A lot of paddlers today refuse to get out of their creek boats. But let’s just think about what it takes for a creek boat to come alive. Big pushy water, or manky rocky steep creeks. They’re called creek boats for a reason. They’re designed for the mankiest, most dangerous water possible.

Given that, it makes no sense to be doing summer boating on a grade 2 manmade white water course in a huge bathtub. If you want to get better, you need to be in a boat that is going to get pushed around a bit.

Yet a lot of people still won’t do this. They are afraid of the instability: You don’t get better balance by not practicing balancing. They are afraid of going upside down more than they are used to: You don’t get better at rolling by avoiding rolling situations. They are afraid of such a boat showing them their lack of skills: You don’t get more skilful by avoiding the challenging and varied practice of skills. In short, it’s the age old problem of wanting instant results for minimal effort and time. But as anyone with a high level skill will tell you, if you want the skills you have to work for them.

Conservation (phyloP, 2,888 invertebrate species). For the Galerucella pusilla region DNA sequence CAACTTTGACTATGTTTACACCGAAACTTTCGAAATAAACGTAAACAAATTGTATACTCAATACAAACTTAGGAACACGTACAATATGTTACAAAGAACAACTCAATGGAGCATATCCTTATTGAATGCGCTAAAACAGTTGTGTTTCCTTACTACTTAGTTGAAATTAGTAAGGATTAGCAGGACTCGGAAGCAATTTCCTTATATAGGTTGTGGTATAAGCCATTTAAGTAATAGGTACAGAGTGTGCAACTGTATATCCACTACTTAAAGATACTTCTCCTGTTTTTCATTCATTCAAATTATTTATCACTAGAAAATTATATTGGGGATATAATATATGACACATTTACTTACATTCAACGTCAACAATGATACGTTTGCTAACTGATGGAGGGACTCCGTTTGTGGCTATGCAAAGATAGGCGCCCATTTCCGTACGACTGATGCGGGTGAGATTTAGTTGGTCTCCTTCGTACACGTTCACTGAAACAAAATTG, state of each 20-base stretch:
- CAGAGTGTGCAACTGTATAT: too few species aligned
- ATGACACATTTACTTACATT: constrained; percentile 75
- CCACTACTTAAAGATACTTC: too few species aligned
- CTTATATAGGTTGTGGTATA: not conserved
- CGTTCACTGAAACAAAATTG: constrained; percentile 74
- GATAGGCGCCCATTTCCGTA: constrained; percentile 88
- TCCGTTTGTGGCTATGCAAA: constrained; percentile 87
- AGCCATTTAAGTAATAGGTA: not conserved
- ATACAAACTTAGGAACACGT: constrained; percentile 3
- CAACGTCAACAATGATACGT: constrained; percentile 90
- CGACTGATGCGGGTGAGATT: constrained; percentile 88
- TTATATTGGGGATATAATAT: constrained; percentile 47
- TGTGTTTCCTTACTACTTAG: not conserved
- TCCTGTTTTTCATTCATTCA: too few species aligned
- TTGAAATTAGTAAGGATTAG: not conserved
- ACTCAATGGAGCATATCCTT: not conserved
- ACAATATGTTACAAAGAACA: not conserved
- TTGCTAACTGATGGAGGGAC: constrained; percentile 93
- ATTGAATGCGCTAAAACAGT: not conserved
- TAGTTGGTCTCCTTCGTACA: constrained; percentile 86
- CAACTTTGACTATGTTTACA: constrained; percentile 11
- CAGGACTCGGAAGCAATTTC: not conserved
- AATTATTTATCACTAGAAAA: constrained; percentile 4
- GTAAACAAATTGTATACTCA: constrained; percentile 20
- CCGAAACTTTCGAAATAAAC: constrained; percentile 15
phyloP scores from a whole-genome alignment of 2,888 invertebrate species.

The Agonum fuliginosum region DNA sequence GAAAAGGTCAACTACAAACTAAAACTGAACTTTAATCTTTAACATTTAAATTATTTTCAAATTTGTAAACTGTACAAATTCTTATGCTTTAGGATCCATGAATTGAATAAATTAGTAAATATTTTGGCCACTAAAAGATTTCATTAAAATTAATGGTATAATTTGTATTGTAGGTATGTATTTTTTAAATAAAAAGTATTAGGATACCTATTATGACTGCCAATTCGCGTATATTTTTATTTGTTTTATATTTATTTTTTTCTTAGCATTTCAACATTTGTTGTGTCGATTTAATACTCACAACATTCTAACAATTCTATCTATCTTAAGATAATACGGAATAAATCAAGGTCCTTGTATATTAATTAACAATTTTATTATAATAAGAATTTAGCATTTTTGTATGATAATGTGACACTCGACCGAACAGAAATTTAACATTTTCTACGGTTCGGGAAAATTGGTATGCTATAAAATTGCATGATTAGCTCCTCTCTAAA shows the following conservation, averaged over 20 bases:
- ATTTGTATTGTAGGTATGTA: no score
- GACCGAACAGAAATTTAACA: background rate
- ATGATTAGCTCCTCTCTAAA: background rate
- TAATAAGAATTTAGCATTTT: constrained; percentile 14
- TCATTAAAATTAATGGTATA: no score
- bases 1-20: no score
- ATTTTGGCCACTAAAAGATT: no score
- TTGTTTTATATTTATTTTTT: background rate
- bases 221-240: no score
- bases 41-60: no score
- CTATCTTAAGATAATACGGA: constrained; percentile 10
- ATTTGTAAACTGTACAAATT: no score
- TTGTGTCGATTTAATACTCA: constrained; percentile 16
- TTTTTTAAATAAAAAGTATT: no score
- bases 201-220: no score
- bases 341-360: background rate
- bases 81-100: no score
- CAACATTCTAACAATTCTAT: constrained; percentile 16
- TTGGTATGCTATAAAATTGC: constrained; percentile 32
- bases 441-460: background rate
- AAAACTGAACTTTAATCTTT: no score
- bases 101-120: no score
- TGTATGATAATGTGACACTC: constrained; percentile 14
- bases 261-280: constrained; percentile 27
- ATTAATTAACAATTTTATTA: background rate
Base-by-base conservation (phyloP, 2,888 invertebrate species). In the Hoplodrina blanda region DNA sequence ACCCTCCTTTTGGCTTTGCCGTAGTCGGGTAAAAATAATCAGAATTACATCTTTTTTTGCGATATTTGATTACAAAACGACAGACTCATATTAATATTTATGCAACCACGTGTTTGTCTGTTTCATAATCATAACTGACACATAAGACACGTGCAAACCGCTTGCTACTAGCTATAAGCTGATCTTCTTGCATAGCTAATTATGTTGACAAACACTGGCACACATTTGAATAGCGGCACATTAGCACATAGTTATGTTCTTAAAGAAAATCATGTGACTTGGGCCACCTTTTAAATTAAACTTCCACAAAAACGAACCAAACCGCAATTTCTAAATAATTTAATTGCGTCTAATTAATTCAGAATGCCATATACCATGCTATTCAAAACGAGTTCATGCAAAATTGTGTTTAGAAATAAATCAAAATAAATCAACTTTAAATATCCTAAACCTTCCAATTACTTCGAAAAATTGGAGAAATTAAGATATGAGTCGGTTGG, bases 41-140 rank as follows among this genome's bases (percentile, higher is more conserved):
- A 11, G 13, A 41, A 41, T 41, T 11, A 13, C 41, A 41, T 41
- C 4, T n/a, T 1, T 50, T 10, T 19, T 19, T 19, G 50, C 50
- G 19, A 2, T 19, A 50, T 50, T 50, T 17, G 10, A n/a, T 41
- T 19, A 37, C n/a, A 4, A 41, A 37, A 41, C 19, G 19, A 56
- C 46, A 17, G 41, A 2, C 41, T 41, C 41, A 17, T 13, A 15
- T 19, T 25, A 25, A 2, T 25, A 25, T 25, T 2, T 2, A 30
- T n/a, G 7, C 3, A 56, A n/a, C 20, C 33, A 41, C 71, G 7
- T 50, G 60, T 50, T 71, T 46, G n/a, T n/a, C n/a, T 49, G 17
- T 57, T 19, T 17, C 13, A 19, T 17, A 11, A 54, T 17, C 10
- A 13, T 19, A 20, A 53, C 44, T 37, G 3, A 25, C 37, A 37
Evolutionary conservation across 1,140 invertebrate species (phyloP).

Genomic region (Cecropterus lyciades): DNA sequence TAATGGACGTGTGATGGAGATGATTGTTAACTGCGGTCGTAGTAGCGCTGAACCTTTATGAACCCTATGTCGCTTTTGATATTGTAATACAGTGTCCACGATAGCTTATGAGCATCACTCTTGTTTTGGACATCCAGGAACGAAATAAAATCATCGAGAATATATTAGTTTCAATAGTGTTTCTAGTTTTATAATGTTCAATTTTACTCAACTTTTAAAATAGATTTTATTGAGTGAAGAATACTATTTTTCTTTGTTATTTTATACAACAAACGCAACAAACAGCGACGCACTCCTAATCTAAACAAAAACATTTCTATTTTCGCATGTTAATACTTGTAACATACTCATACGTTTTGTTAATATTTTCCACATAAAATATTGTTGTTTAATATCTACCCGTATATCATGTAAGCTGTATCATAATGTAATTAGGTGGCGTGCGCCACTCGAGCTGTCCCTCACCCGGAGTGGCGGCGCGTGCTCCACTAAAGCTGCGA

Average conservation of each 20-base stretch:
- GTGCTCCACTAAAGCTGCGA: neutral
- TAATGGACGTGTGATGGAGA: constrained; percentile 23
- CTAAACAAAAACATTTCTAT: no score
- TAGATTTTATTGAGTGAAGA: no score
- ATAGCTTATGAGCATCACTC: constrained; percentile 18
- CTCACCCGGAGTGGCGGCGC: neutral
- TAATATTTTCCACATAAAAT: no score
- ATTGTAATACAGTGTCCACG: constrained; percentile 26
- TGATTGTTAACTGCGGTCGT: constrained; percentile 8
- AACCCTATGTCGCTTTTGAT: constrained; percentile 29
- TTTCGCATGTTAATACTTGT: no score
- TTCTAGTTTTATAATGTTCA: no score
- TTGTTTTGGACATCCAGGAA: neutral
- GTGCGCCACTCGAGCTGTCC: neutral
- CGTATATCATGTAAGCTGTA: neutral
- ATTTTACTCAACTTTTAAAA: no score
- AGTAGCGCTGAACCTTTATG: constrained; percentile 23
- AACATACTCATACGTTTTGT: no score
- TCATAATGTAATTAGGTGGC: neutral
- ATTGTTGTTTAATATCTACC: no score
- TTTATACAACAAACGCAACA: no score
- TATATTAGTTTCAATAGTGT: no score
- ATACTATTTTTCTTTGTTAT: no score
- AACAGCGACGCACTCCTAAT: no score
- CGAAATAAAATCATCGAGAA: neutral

Yet counterintuitively, because they won’t get into a lower volume boat and quite literally learn how to play the river in a much safer environment, be that in a low volume slicey boat like the Pyranha Loki, or learning some freestyle tricks in a short boat like the Jackson Rockstar, they instead prefer to learn by the school of hard knocks in more consequential environments. An environment that by its very nature will discourage them from trying harder moves, and hence improve their skill, because the consequences of getting it wrong can be cold, tiring, and even injurious. So they get good at surviving down their regular runs, but overall their skillset stays pretty stale.

But it makes a good profile for Facebook, with the steep water in the background, or the camera catching you at a moment when it vaguely looks like you know what you are doing. Even if in reality you know that you were fighting for control or were totally off line.

The endless quest for the micro eddy